Preliminary estimates for the annual income of an FTT in the UK vary in the range of £9bn [iii] to much higher amounts [iv]. If the latter estimates were more correct, in the first few years of the tax part of the funds could go to capitalising the British Investment Bank, and the rest could go to budget consolidation. When these urgent needs are met, then in later years, some of the resources could be channelled to financing climate change prevention, especially in the developing world, that would both help the world’s poorest people and help protect the planet.
In the first phase, financing the BIB capital and budget consolidation would have clear positive macroeconomic impacts. Taxing mainly the most speculative frequent financial transactions, (such as ‘high frequency trading’, which has no socially useful effect on the economy, but with potential serious negative effects on financial stability) could actually boost future levels of UK GDP, mainly by reducing somewhat the likelihood of future financial crises. Raising this tax, which would be paid mainly by very high income people with high propensity to save, would in the short-term not reduce aggregate demand too much. If the additional tax income went to financing the capital of the BIB, its lending would clearly boost investment, growth and employment. Even if part of the revenue went for budget consolidation, this would lower borrowing costs for the government, as well as increase future debt sustainability of the UK government.
Before the great contraction began in 2007, bankers had succeeded in painting financial transaction taxes as the idea of naïve idealists who knew little about the real workings of finance. This was absurd given that the idea had towering intellectual credentials. Keynes had recommended it in The General Theory and Nobel prize winner James Tobin later developed it. Many leading economists, like Joseph Stiglitz, now support the idea.
Before the financial crisis, rather than looking to “throw sand in the wheels of finance”, in James Tobin’s colourful phrase, the story propagated by the industry was that those wheels should spin ever more quickly. The faster money moved, and the larger the financial sector, the more efficiently savings would be allocated, we were told. Bankers and hedge fund managers would grow super-rich, but that was a minor distraction because the economy would be stronger and jobs more plentiful. That story has been knocked down by the financial crisis. Recent empirical studies by the IMF, including in its 2012 Financial Stability Report, and by the Bank for International Settlements, conclude that increasing the size, and pace of growth, of the financial sector is good for economic growth – up to a point. Beyond this point, a larger financial sector seems to reduce growth, as well as increase its volatility.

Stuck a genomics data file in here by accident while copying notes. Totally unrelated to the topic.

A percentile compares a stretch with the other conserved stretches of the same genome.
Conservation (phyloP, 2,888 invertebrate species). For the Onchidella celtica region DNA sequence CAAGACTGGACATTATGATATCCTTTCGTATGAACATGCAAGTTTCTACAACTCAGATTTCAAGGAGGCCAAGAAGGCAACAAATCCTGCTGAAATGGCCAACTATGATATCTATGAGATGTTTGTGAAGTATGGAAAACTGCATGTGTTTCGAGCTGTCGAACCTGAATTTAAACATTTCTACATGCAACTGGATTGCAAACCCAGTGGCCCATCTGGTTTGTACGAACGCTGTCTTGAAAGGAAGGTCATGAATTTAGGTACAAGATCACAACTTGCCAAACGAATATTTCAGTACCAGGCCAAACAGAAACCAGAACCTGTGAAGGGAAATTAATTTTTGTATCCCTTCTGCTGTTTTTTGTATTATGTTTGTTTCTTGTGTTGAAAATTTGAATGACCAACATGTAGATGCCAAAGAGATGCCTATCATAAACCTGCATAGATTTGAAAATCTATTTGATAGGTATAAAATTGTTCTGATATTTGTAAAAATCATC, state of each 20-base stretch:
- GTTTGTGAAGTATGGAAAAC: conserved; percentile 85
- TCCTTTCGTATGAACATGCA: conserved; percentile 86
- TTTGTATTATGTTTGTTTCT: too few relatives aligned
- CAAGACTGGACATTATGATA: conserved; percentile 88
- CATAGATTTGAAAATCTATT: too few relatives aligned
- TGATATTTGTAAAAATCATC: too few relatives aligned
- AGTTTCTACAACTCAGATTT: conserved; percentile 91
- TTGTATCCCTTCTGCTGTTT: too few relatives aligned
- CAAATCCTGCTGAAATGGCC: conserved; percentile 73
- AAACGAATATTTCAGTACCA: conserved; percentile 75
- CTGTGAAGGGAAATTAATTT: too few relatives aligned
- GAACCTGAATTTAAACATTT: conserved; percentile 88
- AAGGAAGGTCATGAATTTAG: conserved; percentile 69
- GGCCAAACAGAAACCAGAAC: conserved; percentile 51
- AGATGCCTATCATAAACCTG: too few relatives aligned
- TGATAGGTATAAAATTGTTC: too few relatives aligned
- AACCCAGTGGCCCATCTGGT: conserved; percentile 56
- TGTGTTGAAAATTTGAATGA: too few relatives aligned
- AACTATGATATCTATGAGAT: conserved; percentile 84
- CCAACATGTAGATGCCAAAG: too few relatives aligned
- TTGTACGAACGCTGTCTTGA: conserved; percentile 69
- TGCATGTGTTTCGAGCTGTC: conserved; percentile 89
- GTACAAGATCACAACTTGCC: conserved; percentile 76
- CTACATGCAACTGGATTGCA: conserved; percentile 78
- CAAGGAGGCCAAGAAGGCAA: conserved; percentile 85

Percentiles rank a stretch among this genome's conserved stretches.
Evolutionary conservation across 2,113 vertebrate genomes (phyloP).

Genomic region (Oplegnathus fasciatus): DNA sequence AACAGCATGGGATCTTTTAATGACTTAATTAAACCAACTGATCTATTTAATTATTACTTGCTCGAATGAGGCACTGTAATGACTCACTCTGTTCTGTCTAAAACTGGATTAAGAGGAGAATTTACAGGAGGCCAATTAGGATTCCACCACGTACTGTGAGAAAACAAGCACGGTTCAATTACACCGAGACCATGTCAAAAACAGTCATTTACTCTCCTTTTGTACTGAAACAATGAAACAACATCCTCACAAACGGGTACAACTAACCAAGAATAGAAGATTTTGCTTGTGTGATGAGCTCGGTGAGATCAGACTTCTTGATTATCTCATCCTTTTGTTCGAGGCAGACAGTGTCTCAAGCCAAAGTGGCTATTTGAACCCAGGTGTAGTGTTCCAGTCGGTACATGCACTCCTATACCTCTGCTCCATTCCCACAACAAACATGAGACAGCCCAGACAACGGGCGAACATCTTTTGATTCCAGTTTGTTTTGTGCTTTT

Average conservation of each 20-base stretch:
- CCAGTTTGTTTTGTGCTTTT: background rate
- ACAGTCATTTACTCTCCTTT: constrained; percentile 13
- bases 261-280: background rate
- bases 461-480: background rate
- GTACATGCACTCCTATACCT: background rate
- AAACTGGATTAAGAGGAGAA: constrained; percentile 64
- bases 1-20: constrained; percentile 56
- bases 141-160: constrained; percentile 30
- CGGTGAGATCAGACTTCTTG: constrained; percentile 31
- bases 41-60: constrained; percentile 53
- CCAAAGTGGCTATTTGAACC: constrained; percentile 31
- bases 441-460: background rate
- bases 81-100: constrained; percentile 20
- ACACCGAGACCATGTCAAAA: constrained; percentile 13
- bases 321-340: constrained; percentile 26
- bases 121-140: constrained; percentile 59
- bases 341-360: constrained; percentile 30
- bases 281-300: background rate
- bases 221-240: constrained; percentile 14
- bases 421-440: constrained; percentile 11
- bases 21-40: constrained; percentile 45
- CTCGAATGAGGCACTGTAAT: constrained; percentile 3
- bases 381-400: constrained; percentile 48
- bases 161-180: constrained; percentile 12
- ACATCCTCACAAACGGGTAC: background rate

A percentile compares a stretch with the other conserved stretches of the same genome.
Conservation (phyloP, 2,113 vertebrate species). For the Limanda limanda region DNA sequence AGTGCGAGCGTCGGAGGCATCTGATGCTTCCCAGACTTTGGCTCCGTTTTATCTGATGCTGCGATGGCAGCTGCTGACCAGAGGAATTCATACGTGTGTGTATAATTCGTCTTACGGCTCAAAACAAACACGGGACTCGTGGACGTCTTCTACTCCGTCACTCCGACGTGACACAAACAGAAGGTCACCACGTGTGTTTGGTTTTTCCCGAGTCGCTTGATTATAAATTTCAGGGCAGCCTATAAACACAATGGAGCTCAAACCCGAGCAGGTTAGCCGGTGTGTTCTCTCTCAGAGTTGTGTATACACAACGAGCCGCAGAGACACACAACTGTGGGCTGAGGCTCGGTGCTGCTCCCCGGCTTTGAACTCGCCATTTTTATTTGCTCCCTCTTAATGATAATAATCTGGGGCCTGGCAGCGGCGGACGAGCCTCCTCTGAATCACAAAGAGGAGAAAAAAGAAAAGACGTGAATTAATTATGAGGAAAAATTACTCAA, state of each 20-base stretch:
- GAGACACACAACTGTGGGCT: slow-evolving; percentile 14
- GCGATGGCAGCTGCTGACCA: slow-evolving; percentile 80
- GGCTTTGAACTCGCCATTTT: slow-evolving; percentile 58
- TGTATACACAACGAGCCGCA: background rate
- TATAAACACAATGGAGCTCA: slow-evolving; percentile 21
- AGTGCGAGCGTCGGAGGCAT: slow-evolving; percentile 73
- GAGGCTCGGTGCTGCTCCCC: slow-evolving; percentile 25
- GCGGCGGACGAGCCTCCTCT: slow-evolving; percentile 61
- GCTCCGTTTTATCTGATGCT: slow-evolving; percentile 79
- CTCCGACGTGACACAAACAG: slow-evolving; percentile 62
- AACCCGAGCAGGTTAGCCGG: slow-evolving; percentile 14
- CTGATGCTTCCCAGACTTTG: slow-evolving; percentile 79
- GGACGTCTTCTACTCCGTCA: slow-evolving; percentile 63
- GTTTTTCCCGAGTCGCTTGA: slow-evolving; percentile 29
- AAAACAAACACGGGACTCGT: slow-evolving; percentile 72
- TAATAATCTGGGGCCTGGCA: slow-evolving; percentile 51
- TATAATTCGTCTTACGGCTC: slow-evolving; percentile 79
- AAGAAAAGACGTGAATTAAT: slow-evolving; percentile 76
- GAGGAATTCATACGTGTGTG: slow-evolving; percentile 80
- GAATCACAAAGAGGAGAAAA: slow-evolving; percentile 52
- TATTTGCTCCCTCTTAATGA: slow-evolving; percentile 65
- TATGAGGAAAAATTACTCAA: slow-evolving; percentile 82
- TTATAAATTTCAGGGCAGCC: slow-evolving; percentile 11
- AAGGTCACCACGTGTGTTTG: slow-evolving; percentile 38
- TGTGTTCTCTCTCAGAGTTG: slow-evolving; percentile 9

In this context, FTTs are no longer ridiculed; how could they be when the world’s most dynamic economies – like Brazil, South Korea and India – use them? When in 2011 approximately $38bn was raised by FTTs in the 40 countries that have them? When Europe’s most successful large economy, Germany, wants to adopt one, along with eleven other EU states? Since 1986, and before in other forms, the UK government has unilaterally, without waiting for others to follow suit, levied a stamp duty reserve tax of 0.50 per cent on transactions in UK equities. Despite not updating this tax to take into account derivatives and other innovations, nor taxing other instruments like bonds, it still raises $5bn per year.
One of the key reasons why these FTTs work is that they are stamp duties, on the transfer of ownership, and are not based on tax residence. If the transfer has not been ‘stamped’ and taxes paid, the transfer is not legally enforceable. Institutional investors who hold most assets around the world do not take risks with legal enforceability. 40 per cent of the UK stamp duty reserve tax receipts are paid by foreign residents. Far from sending tax-payers rushing for the exit, this tax gets more foreigners to pay it than any other. It is very encouraging that the latest version of the FTT, being discussed in the European parliament, incorporates positive lessons from the UK stamp duty on stocks and shares and proposes that both residence and place of issue should be taken into account. This combination will make it far harder for evasion of this tax to occur by trading in other centres, such as the US or Asian ones.